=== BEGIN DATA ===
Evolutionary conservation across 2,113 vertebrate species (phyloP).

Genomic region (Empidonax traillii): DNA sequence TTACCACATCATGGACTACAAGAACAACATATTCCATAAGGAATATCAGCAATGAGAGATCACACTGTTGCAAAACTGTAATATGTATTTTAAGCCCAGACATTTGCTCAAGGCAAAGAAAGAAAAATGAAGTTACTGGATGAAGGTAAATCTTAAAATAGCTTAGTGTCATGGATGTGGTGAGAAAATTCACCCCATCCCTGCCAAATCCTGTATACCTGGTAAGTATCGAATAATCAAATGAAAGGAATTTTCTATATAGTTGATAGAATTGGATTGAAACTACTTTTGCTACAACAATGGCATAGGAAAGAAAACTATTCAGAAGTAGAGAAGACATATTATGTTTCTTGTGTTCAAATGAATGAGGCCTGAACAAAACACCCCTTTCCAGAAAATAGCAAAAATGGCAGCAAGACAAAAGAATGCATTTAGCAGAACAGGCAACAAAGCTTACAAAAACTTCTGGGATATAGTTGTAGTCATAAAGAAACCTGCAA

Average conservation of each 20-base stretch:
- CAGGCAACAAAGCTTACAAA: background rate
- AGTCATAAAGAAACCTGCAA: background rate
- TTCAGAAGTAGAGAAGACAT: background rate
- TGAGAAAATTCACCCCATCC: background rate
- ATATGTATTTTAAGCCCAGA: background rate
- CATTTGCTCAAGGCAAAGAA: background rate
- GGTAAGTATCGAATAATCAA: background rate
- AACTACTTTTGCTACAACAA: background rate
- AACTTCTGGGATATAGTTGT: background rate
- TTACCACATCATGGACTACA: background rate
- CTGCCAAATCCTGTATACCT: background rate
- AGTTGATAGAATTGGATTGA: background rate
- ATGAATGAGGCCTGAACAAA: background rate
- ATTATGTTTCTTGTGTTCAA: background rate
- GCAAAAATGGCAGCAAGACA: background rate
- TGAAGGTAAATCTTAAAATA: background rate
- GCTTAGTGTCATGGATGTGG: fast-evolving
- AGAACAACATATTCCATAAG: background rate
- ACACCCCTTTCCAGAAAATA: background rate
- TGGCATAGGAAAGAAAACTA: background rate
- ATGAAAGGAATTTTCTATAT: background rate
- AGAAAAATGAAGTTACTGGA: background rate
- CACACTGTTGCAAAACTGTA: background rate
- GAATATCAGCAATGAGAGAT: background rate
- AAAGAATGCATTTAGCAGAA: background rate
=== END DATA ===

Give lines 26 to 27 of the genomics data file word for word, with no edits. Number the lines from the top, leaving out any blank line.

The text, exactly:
- CACACTGTTGCAAAACTGTA: background rate
- GAATATCAGCAATGAGAGAT: background rate